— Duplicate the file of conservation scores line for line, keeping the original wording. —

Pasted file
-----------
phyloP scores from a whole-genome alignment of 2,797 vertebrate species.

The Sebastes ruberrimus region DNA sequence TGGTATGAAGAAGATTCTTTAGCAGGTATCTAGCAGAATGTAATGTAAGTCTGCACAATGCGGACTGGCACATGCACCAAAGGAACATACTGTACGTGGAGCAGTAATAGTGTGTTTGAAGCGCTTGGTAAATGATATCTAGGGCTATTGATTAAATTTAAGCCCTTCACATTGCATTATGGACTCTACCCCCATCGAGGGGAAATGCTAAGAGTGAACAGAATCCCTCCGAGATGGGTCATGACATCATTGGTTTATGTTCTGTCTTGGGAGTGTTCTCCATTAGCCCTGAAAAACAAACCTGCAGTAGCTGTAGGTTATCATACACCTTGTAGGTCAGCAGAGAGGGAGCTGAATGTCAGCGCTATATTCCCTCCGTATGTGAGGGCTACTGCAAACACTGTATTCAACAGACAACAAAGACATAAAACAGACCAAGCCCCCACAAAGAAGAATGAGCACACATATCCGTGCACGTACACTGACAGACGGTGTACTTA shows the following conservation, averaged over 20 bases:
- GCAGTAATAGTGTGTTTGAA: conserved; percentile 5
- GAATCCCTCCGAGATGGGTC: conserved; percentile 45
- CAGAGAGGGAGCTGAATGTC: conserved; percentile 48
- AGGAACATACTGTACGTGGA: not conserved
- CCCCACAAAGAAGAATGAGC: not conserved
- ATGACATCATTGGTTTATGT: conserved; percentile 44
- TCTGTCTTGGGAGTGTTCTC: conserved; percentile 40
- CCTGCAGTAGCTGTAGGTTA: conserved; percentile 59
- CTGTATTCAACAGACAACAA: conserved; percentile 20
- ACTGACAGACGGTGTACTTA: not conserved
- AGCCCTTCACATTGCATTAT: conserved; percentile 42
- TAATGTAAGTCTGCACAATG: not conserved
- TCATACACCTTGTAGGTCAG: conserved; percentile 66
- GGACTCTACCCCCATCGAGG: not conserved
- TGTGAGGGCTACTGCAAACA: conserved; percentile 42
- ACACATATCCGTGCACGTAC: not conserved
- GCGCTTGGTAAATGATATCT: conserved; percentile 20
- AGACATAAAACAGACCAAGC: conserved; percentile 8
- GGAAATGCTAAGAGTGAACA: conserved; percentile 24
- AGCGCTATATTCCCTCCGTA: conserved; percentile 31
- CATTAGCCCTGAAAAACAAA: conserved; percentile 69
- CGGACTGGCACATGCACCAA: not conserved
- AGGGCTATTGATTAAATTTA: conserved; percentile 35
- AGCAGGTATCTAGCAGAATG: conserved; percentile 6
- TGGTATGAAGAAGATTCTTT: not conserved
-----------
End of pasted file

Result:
phyloP scores from a whole-genome alignment of 2,797 vertebrate species.

The Sebastes ruberrimus region DNA sequence TGGTATGAAGAAGATTCTTTAGCAGGTATCTAGCAGAATGTAATGTAAGTCTGCACAATGCGGACTGGCACATGCACCAAAGGAACATACTGTACGTGGAGCAGTAATAGTGTGTTTGAAGCGCTTGGTAAATGATATCTAGGGCTATTGATTAAATTTAAGCCCTTCACATTGCATTATGGACTCTACCCCCATCGAGGGGAAATGCTAAGAGTGAACAGAATCCCTCCGAGATGGGTCATGACATCATTGGTTTATGTTCTGTCTTGGGAGTGTTCTCCATTAGCCCTGAAAAACAAACCTGCAGTAGCTGTAGGTTATCATACACCTTGTAGGTCAGCAGAGAGGGAGCTGAATGTCAGCGCTATATTCCCTCCGTATGTGAGGGCTACTGCAAACACTGTATTCAACAGACAACAAAGACATAAAACAGACCAAGCCCCCACAAAGAAGAATGAGCACACATATCCGTGCACGTACACTGACAGACGGTGTACTTA shows the following conservation, averaged over 20 bases:
- GCAGTAATAGTGTGTTTGAA: conserved; percentile 5
- GAATCCCTCCGAGATGGGTC: conserved; percentile 45
- CAGAGAGGGAGCTGAATGTC: conserved; percentile 48
- AGGAACATACTGTACGTGGA: not conserved
- CCCCACAAAGAAGAATGAGC: not conserved
- ATGACATCATTGGTTTATGT: conserved; percentile 44
- TCTGTCTTGGGAGTGTTCTC: conserved; percentile 40
- CCTGCAGTAGCTGTAGGTTA: conserved; percentile 59
- CTGTATTCAACAGACAACAA: conserved; percentile 20
- ACTGACAGACGGTGTACTTA: not conserved
- AGCCCTTCACATTGCATTAT: conserved; percentile 42
- TAATGTAAGTCTGCACAATG: not conserved
- TCATACACCTTGTAGGTCAG: conserved; percentile 66
- GGACTCTACCCCCATCGAGG: not conserved
- TGTGAGGGCTACTGCAAACA: conserved; percentile 42
- ACACATATCCGTGCACGTAC: not conserved
- GCGCTTGGTAAATGATATCT: conserved; percentile 20
- AGACATAAAACAGACCAAGC: conserved; percentile 8
- GGAAATGCTAAGAGTGAACA: conserved; percentile 24
- AGCGCTATATTCCCTCCGTA: conserved; percentile 31
- CATTAGCCCTGAAAAACAAA: conserved; percentile 69
- CGGACTGGCACATGCACCAA: not conserved
- AGGGCTATTGATTAAATTTA: conserved; percentile 35
- AGCAGGTATCTAGCAGAATG: conserved; percentile 6
- TGGTATGAAGAAGATTCTTT: not conserved